Let me just touch on a few other things that haven’t aged well. The original “Do your own thing” vibe that permeated a lot of the hippie culture, now comes across as more “Do your own thing as long as it’s the same as ours.” Since 1968, “countercultures” have proliferated with the wild abandon of evolutionary microbes. The anti-establishment milieu on display here is only one of many various subcultures that capture the attention of the young and the idealistic, and it makes all the characters disturbingly alike. The personal journey of Claude is still compelling (and the driving force of the plot), and the movie made the absolutely brilliant choice of making him a true outsider. In that case, we saw the “tribe” through his eyes, and it made his acceptance of them (and their acceptance of him) so much more dramatically compelling than the “view from the inside” look the play offers. Here, I got the feeling “my thing is not lying around all day getting stoned” would not be an acceptable choice.

Another thing is the infamous nude scene at the close of Act One. In 1968, it was indeed daring and vivid. We’ve now been jaded by so much on-stage freedom and on-line pornography that its unmotivated from-left-field nature is fully apparent. It’s not shocking now so much as distracting.  As before, the distraction was minimized by the really REALLY dim lighting and the plumes of stage fog.  Still, I can think of at least a dozen better-motivated moments in the show for spontaneous nakedness.


A few of the performances this time aren’t quite up to the 2013 staging.   Berger and Claude both are very cruel to the women in their lives, and come across far too often as real jerks.  It’s usually up to the actors to show is the charm beneath the cruelty, the charisma that accounts for their magnetic effect on the tribe.  Here, I’m afraid the actors fell a little short in that department, and I saw little reason for their appeal to the others. OTOH, the women were ALL spectacular.  Shannon McCarren, Alexandra Joy, Brooke Bradley, and Casey Shuler all created indelible characters and have the voices of ‘60’s rock goddesses.    Seeing how they’re treated by the male characters is just another alienating factor on hand here.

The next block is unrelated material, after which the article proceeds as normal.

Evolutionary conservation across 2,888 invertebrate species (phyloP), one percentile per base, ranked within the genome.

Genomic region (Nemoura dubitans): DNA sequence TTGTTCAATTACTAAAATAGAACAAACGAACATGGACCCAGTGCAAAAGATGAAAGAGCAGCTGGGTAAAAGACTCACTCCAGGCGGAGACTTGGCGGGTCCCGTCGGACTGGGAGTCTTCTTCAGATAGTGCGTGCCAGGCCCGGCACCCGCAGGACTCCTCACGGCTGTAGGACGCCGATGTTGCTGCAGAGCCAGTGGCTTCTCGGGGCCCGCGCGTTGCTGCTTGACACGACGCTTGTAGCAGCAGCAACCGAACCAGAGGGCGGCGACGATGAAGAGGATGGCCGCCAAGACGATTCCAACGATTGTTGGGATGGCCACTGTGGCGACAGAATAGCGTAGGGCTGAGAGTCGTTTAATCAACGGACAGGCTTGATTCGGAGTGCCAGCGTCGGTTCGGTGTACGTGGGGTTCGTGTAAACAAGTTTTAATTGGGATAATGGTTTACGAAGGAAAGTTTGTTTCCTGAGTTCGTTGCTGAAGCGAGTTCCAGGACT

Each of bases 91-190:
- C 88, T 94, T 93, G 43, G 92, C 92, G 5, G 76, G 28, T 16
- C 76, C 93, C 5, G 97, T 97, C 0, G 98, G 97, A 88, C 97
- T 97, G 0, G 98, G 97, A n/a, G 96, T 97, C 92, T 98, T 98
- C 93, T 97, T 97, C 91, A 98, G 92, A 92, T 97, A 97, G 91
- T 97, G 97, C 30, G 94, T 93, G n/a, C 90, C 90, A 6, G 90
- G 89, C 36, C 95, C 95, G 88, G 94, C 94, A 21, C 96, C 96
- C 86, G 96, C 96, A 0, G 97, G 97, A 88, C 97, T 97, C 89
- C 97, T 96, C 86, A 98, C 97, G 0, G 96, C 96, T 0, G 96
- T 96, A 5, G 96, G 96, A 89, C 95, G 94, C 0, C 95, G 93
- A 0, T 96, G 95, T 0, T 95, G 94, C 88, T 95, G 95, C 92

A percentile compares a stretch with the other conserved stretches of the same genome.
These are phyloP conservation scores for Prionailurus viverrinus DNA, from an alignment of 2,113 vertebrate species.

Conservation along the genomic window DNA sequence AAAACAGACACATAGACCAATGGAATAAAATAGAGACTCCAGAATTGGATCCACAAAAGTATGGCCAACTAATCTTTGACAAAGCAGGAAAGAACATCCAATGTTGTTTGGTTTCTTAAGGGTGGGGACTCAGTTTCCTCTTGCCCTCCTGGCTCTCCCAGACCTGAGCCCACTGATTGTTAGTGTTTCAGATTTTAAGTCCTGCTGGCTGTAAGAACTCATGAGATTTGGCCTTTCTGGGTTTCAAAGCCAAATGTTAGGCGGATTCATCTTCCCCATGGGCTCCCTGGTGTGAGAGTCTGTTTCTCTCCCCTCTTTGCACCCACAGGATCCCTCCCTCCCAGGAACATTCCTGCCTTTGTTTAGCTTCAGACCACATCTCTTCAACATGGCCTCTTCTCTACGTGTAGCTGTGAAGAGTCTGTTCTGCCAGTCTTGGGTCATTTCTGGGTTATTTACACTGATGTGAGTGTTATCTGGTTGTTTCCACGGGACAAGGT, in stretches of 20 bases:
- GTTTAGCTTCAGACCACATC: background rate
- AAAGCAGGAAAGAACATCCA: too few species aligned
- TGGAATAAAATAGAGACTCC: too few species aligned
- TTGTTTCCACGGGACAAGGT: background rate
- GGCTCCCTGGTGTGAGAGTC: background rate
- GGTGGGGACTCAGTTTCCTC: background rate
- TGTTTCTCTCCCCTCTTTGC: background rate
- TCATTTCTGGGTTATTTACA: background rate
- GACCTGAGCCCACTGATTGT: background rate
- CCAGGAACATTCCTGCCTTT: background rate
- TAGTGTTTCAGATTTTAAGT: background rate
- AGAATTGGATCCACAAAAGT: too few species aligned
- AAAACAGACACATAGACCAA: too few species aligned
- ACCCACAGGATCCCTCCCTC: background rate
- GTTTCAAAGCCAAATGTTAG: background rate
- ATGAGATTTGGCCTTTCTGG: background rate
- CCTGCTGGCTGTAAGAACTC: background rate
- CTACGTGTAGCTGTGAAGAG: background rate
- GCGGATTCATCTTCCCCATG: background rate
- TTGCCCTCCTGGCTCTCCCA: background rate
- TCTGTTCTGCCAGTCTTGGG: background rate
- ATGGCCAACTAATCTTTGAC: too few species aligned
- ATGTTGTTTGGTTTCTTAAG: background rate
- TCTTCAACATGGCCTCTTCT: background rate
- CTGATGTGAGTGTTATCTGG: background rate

Now.  About that ending.  "The Flesh Failures" normally revolves around Claude cutting his hair, donning a uniform, and, amidst the chorus of "Let the Sunshine in," coming home in a box (I assume this is no spoiler, considering the age of the show).  The tragic circumstances coupled with these particular songs never fail to deliver a gut-punch that underscores the "Live for Now" theme with real consequence.  Here, we see Claude with his hair clipped, but wrapped in a flag, not entombed in a uniform.  It gives the moment a political spin not earned by the set-up -- Claude is, after all, going to fight to discover himself, not because of any overwhelming sense of patriotism.  And symbolically assigning "blame" to patriotism alone short-changes the thousands of complex rationales that drove the Viet Nam debacle. 


Of greater consequence, we never see Claude in his box, he just leaves the playing area.  Not to be blunt, but this totally robs the "Let the Sunshine In" chorus of its power -- it comes across as just another exuberant chorus number because we don't see the tragedy underscoring it.  OTOH, unlike in the 2013 staging, here we do see the characters mourning his loss, we hear the desperate plea in their song, we see the “sunlight” putting them in silhouette, almost becoming a part of them.   It is a beautiful ending, better than I could have hoped for considering my preconceptions of how the show “should” end.


All criticism aside, this is still a wonderful experience.  The songs have the same power they always had, the portrait of youthful idealism tempered by painful (possibly fatal) choices is still relevant, the show itself is much redeemed by the in-the-middle-of-nowhere meadow setting, and the Woodstock-y concept enhances everything it touches, until it fades away..  We have a group of performers here who possess the talent and energy to sell the songs, even much of the muted-by-time philosophy and plot.  My grumpy side wishes the men had more charm, but, well, I am an old Baby-Boomer who too often wants to tell those durn kids to “Get off My Youth!”

In spite of the creaks and cracks that fifty years have added to the show, it’s still a pleasant wallow in the songs and ideals of (some of) our youths. If the intervening years have shown that the Age of Aquarius is yet to come, possibly even a delusion, it’s still good to be relive that idealism that only youth and tasting-freedom-for-the-first-time can provide.

With the weather being what it is these days, we don’t really need a trip to Hair to “Let the Sunshine In,” but it certainly doesn’t hurt.

     --  Brad Rudy   (BKRudy@aol.com   @bk_rudy   #SerenbePlayhouse  #Hair)